Again, thank you for your participation in the CTP. Your feedback was invaluable improving the code and the overall platform. We look forward to working with you again in the future.

Well that meant 2 things: the first being I was completely wrong, although anyone who’s used CTP versions of software before will tell you what I thought was total bollocks. The second was that I had to rewrite some of Geon in order to make sure it was compatible with the new version of the plugin, as well as some dastardly new license requirements. I was none too happy to hear about them discontinuing my version and releasing a new one at the same time, but a couple features caught my eye.

On the surface most of it was just a cleanup of the code underneath. Many of the structs had been replaced with classes and the namespaces had changed to be more inline with Microsoft’s whole Bing strategy. They also introduced a licensing requirement so I had to get an application key in order to use their control. This isn’t all bad news since they’re pretty lax for developers like me who are just starting out, but still pales in comparison to Google’s (it’s free but if you’re making a big app tell us and we’ll put on extra servers for your app key). I’ve had it fail to register the key a couple times on me to so hopefully they work this all out in the coming months.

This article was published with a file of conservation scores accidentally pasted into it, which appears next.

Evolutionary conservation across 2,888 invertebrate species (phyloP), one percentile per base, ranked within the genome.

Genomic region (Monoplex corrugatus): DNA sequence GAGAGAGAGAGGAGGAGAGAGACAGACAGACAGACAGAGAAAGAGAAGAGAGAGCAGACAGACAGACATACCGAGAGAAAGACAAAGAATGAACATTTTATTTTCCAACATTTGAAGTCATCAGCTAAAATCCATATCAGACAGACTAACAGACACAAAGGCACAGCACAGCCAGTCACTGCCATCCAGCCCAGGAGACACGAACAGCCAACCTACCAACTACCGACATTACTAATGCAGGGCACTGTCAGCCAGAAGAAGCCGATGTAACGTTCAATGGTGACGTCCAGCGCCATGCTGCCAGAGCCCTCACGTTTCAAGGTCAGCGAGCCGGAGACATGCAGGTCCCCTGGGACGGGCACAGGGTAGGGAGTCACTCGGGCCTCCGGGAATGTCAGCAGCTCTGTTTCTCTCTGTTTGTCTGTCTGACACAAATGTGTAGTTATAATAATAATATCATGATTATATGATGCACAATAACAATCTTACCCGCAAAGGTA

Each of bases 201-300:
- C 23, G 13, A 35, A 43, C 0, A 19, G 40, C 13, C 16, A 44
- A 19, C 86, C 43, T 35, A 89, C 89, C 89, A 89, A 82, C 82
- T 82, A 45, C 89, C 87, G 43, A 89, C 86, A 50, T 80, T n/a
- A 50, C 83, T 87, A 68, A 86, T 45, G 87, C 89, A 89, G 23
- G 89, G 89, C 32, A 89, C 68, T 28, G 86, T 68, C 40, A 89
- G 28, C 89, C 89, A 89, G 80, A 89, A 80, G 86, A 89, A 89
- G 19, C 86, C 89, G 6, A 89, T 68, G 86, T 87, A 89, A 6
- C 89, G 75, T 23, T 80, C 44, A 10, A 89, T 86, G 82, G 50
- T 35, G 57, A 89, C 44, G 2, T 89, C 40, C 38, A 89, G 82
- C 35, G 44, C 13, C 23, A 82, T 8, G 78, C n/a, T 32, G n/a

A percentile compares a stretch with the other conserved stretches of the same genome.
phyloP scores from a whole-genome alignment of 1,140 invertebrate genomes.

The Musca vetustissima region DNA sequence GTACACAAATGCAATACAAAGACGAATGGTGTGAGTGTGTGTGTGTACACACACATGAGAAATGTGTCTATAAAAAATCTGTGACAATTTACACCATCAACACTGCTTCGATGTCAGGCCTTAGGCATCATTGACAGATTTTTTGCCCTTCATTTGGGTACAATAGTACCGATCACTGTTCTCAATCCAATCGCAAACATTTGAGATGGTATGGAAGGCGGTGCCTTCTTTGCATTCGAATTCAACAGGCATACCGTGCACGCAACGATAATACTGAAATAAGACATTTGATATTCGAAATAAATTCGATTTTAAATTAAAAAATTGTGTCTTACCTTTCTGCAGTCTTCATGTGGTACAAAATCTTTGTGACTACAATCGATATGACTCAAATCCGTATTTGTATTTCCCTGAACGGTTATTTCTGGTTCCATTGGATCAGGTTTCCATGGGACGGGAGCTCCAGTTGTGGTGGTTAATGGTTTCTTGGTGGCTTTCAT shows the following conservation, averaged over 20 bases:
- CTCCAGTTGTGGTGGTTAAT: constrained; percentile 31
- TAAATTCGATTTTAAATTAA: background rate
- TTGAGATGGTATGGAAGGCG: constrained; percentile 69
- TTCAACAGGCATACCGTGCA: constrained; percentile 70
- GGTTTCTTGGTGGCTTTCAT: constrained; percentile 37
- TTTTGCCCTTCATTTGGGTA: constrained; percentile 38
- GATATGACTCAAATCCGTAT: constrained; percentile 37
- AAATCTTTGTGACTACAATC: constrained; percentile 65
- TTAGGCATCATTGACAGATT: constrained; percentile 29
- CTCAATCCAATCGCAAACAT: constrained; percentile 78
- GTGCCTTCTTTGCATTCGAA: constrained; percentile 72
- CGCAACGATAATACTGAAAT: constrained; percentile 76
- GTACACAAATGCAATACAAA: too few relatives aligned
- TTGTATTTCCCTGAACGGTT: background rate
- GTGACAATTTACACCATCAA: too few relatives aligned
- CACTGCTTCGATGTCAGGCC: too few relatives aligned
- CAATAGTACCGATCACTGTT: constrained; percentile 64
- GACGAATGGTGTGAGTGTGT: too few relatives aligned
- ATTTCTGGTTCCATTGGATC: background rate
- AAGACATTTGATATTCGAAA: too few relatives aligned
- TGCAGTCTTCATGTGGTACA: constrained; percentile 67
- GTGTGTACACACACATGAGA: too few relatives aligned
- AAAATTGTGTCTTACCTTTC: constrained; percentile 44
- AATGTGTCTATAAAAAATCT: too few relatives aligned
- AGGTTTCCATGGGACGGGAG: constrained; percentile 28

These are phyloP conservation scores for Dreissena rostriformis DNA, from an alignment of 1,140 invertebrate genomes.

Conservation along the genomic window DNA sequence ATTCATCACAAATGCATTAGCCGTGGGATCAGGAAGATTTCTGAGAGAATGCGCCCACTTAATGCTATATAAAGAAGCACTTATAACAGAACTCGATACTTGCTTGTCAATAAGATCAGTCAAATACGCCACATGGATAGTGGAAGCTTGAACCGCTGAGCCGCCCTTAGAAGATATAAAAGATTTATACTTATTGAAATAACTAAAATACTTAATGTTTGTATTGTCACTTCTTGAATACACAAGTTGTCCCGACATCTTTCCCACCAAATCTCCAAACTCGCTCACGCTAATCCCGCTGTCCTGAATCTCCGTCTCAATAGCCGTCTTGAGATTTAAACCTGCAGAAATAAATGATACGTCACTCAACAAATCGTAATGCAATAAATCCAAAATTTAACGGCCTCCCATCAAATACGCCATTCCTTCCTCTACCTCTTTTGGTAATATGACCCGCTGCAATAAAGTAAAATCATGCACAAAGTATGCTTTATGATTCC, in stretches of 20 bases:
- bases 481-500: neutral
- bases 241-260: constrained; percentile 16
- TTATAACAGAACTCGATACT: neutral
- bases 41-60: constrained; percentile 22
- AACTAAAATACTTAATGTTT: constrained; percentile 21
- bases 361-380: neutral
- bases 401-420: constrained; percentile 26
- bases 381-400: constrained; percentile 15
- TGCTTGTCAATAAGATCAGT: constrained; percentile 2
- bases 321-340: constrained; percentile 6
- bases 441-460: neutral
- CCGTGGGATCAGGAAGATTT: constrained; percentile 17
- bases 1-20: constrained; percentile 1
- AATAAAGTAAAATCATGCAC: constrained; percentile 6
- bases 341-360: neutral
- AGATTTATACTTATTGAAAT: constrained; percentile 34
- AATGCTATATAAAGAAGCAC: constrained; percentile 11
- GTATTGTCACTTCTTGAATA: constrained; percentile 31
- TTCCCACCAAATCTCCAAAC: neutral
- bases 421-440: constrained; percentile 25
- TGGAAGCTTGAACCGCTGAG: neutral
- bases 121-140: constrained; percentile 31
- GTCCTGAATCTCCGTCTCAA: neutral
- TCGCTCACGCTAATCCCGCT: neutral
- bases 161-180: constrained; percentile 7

Microsoft also released the Bing Web Services SDK which has quite a few nice goodies in it. I’ve got my eye on the Geocode service since I currently use a free service that has been blasted in the past by apps like mine and has subsequently disable access to the free service. Whilst I’d like to avoid doing that each use of the Geocode service counts against my license key. Since I’d like to think that one day there will be a fair few people using Geon I’d like for it to stay usable for as long as possible as I work out the various licensing deals with all the services I’m using, and spreading the load across 2 services seems like a good bet at the moment.

So it might not have been the nicest of surprises but it did spurr me on to add in 3 more information feeds into Geon which I wouldn’t of done for a much longer time had I not been forced to work on it. So overall its good that Microsoft gave me the proverbial boot up the bum.